Making the Case for SQL Server

Are you preparing to start a new project that requires massive database horsepower? Do you suspect that SQL Server 2000 and Windows 2000 will get the job done at a fraction of the cost of competing solutions? Are you getting push-back from the mainframe/UNIX gang in the IT glass house? Do you need ammunition to convince your peers that SQL Server is a safe, scalable, and reliable platform? If so, take a look at the following documents from the Microsoft Web site.

  1. SQL Server 2000 Scalability Project—Basic Capacity Scalability
  2. This 17-page document is a joint effort from Microsoft and Dell to demonstrate the scalability of Microsoft-Dell solutions. The document describes several tests that demonstrate scalability on Dell servers from 2 CPUs up through 8 CPUs and that put the Dell servers through their paces as they process a multiterabyte dataset for both online transaction processing (OLTP) and decision-support workloads.

    Man Xiong, who is part of a special Microsoft team focused on ensuring SQL Server's reliability and scalability, wrote the document. Microsoft formed the team to help bridge the gap between functional testing (testing by Microsoft in a lab setting) and customer deployment in the real world. The team's next white paper will deal with techniques and approaches to using SQL Server in an application service provider- (ASP-) hosted environment and will explore how to support thousands of databases on single and multiple instances of SQL Server.

  3. SQL Server 2000 Fast Facts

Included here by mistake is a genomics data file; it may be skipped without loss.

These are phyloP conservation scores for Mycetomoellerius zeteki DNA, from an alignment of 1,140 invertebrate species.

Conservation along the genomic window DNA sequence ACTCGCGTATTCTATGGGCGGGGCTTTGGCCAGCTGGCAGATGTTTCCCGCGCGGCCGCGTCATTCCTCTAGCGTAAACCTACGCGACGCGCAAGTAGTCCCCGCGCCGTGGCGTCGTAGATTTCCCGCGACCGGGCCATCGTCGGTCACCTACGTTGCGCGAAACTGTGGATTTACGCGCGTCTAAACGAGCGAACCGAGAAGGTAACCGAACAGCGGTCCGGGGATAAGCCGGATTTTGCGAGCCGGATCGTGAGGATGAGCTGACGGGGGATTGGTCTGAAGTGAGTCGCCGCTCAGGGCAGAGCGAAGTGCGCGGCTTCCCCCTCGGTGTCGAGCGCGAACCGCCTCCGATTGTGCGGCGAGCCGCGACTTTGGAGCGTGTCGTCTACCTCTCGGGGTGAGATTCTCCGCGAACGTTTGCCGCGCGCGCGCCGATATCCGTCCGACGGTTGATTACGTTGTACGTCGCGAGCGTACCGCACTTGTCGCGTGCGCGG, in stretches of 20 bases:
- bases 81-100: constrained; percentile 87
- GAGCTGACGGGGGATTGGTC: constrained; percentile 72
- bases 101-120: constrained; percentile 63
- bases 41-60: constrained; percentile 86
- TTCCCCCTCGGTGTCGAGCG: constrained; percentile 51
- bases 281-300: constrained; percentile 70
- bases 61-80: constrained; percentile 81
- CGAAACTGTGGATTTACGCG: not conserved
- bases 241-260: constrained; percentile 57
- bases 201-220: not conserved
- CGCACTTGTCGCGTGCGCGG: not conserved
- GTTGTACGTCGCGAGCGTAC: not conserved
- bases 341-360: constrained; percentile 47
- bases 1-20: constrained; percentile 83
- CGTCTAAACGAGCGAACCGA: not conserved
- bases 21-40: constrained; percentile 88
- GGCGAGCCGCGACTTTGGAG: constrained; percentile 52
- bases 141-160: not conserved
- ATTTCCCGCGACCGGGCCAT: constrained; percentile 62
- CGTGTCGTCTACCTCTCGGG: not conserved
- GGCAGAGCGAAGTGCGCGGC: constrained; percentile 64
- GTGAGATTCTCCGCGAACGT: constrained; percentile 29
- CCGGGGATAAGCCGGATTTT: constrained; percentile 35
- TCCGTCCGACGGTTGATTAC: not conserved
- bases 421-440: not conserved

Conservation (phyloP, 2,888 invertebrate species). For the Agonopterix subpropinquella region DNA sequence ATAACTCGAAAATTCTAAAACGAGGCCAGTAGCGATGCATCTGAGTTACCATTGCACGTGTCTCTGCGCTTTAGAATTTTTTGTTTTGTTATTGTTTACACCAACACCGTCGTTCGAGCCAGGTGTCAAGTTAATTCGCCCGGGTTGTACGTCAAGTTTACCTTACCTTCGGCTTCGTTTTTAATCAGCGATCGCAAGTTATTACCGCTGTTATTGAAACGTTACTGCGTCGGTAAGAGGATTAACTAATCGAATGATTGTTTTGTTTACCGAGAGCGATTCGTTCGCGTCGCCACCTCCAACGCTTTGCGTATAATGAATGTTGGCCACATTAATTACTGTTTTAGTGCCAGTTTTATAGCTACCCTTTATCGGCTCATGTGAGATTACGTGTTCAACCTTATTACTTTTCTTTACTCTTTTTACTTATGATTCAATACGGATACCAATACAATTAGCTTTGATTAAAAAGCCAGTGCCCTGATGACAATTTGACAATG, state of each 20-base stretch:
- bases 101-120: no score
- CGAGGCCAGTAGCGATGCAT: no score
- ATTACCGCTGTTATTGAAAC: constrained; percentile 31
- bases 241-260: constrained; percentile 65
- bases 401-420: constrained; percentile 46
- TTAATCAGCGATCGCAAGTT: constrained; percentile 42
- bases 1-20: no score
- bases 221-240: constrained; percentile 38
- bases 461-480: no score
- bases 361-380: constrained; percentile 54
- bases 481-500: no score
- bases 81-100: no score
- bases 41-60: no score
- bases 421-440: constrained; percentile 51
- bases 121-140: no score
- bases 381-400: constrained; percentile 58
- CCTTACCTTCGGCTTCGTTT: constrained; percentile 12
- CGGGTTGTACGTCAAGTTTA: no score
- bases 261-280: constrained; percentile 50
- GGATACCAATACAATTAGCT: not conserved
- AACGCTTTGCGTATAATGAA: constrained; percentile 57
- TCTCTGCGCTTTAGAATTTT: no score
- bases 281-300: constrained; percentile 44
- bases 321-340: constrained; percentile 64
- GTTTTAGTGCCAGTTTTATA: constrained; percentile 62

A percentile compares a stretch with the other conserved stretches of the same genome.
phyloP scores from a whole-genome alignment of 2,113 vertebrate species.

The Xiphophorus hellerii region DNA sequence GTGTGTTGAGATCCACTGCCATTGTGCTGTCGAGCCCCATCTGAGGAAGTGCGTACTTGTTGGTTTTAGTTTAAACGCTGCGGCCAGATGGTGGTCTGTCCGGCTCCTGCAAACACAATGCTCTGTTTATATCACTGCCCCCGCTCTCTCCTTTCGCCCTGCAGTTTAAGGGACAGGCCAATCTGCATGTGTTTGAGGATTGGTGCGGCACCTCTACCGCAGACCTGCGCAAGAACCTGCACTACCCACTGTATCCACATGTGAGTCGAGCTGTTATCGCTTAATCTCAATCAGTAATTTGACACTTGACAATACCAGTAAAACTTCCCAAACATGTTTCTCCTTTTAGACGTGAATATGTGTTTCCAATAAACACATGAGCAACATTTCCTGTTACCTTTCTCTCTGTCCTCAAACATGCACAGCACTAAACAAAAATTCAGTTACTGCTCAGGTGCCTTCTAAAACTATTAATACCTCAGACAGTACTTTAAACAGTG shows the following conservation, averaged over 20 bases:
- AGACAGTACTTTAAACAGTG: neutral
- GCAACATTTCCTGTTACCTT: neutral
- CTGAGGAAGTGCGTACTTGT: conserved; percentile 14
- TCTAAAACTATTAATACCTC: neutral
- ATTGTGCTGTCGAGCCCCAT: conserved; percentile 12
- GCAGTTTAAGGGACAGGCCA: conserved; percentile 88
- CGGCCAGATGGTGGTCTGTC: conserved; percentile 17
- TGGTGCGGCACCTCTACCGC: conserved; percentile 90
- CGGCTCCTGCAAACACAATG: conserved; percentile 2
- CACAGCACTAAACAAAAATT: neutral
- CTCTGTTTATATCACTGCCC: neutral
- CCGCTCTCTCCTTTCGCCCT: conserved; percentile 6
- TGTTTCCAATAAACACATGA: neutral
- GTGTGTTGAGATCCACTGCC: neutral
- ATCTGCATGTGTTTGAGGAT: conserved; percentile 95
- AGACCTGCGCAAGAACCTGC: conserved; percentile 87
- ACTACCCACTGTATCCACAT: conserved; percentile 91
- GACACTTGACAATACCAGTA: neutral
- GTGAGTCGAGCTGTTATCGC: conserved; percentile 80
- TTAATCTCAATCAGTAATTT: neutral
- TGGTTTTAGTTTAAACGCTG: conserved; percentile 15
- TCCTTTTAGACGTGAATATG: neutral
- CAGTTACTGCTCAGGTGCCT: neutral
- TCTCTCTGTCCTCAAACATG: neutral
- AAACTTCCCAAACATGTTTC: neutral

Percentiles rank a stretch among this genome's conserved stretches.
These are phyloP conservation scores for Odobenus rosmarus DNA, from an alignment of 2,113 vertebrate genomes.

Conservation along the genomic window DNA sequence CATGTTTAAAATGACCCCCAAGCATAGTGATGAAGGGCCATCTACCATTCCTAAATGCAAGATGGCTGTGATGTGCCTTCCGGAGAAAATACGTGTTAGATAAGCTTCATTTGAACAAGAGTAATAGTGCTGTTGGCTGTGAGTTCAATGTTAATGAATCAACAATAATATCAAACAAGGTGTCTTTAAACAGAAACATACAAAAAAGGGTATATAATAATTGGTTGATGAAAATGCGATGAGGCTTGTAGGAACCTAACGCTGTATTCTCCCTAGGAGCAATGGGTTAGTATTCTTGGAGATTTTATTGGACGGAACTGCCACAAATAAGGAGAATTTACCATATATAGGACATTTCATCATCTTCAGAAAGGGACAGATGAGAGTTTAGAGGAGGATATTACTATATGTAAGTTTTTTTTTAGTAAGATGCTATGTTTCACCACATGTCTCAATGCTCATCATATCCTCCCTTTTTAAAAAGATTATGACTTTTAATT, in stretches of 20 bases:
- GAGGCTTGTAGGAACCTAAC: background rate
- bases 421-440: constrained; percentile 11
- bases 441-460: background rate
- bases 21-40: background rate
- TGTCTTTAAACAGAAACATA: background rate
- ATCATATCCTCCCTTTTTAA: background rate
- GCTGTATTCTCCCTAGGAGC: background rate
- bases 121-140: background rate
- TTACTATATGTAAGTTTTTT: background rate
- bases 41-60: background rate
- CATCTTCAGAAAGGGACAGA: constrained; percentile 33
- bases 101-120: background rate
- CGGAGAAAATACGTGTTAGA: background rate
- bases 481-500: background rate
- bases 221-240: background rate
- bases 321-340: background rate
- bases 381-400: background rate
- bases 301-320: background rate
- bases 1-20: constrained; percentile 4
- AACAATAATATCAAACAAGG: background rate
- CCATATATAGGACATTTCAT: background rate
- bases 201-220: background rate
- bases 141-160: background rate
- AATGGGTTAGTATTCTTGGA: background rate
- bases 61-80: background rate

4. I love this document and reference it whenever one of my customers needs to feel warm and fuzzy about making a strategic commitment to SQL Server. The document is only two pages long, but it includes excellent case studies and proof-points that address key technical issues (e.g., scalability and reliability) you might face when you choose a database.

Need facts that highlight SQL Server market share?

  • SQL Server is the fastest-growing relational database, with 45 percent revenue growth from 1999 to 2000—a growth rate that's more than three times faster than the overall relational-database market.
  • SQL Server is the most popular relational database on Windows, with 38 percent market share (Gartner, June 2001).

Need facts that demonstrate SQL Server's performance and scalability?

  • SQL Server 2000 has the world's fastest Transaction Processing Performance Council (TPC) TPC-C and TPC-W benchmark scores running on any platform.
  • supports more than 200,000 concurrent SQL Server 2000 users during peak times.
  • SQL Server 2000 has the world's fastest PeopleSoft Financials Online Benchmark running on any platform.
  • Verizon manages more than 9TB of data on SQL Server 2000 with 2.2TB of data in a single database.

Need facts that demonstrate SQL Server 2000's reliability and availability?

  •, running on SQL Server 2000, handles 20 million hits a day with 99.97 percent uptime.
  • maintained 99.98 percent availability even when sales surged to 500,000 books in two days.
  • experienced 99.99 percent availability during a 12-month period while selling more than $35 million worth of computers per day.

Is SQL Server the right solution for everyone? Can it scale to meet every possible need? Does it provide the highest levels of availability of any database on the market regardless of cost? Of course not. Remember that these Microsoft documents are also marketing tools. However, many customers for whom SQL Server would be a suitable solution choose other applications because they aren't aware of SQL Server's capabilities. If you're leery about committing to SQL Server, these documents can provide information that deserves your consideration.

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